Because of climate change, Rotterdam is increasingly facing threats like exceptional floods caused by sea level rise and heavy rainfalls. Many projects about climate change mitigation have been developed in the last decades resulting in the implementation of a series of policies, strategies, and spatial measures that are enhancing the resilience of the city. However, most of the recent spatial interventions are dealing with the construction of new developments. Several neighborhoods of Rotterdam are characterized by typical housing units and fabrics of the beginning of the 20th century and many iconic commercial and housing complexes have been constructed immediately after the Second World War. These buildings are confronted with a dilemma of rebuilding or retrofitting to adapt to climate change in the long run.
This project aims to pioneer the investigation of spatial alternatives to the demolitions of historical buildings being able to deal with climate change. The question is “how the integrated design activity among architects, urbanists, social scientists and engineers can envision spatial solutions to adapt existing structures in the light of recent climate projections of future flooding caused by extreme rainfall and sea level rise?”
The paradigm of ‘living with water’ constructs the theoretical background of the project; it is instrumentally used as a given future condition in which elaborate analyses, visions, designs and evaluations of performance for existing structures. The development of the project is meant to be executed on a series of selected buildings at the scale of the street in the hypothesis that these structures can deal with water without the new construction of hard engineering interventions of coastal protection and riverine embankment.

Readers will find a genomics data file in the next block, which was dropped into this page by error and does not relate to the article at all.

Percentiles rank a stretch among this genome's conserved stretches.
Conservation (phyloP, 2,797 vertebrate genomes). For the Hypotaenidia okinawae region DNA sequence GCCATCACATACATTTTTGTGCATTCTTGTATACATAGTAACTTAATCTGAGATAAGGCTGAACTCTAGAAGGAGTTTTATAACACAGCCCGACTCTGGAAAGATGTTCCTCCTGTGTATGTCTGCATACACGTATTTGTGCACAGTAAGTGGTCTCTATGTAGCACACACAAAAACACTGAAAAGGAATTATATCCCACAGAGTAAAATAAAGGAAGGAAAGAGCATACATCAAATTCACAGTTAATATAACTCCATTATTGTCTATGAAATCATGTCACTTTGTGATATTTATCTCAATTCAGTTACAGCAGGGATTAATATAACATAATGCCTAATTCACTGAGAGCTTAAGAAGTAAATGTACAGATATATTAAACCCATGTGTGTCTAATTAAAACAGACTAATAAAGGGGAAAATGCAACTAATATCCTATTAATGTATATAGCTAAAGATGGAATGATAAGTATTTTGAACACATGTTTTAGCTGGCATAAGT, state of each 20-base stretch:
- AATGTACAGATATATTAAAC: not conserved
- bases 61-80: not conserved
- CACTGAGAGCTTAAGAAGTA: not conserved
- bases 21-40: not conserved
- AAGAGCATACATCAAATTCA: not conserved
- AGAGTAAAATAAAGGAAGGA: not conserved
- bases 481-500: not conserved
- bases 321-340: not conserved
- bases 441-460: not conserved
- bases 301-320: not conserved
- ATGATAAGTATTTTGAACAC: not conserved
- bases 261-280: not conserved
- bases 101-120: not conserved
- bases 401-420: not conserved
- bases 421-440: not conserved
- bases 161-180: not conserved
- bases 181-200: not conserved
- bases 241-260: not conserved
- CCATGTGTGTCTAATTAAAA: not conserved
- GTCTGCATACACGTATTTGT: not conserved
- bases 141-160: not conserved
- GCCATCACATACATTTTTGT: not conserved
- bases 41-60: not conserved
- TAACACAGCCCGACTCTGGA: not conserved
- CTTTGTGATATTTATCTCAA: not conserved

Starting from the current conditions of the buildings, a series of spatial visions and measures are designed in stages to accommodate and even benefit from the future dynamism of water levels. Starting from the 2100, we work backwards at the present to identify and design which spatial and technical interventions are gradually needed to equip buildings to be able to cope with future climate.
The project is developed in close cooperation among researchers and supervisors from the faculties of Architecture and the built environment, Civil engineering and geoscience of TU Delft and the Institute for housing development of the Erasmus University.
The project is funded by the Resilient Delta initiative and organized within the context of the Delta Urbanism research group, the Delta Futures Lab, the section of Environmental Technology and Design of the department of Urbanism, TU Delft.
The project is coordinated by Luca Iuorio (Assist. prof. Urbanism, TU Delft) with Qian Ke (Specialist in Urban sustainability and CC resilience, IHS, Erasmus University Rotterdam) and Maria Pregnolato (Ass. prof. Hydraulic engineering, TU Delft).
The team of researchers and designers is composed of Amber Coppens, Emily Lenarduzzi, Ahmed Alsalhi (BK, TU Delft); Vera Safronova (IHS, Erasmus University); David Garagorri, Evi Troulis (CiTG, TU Delft).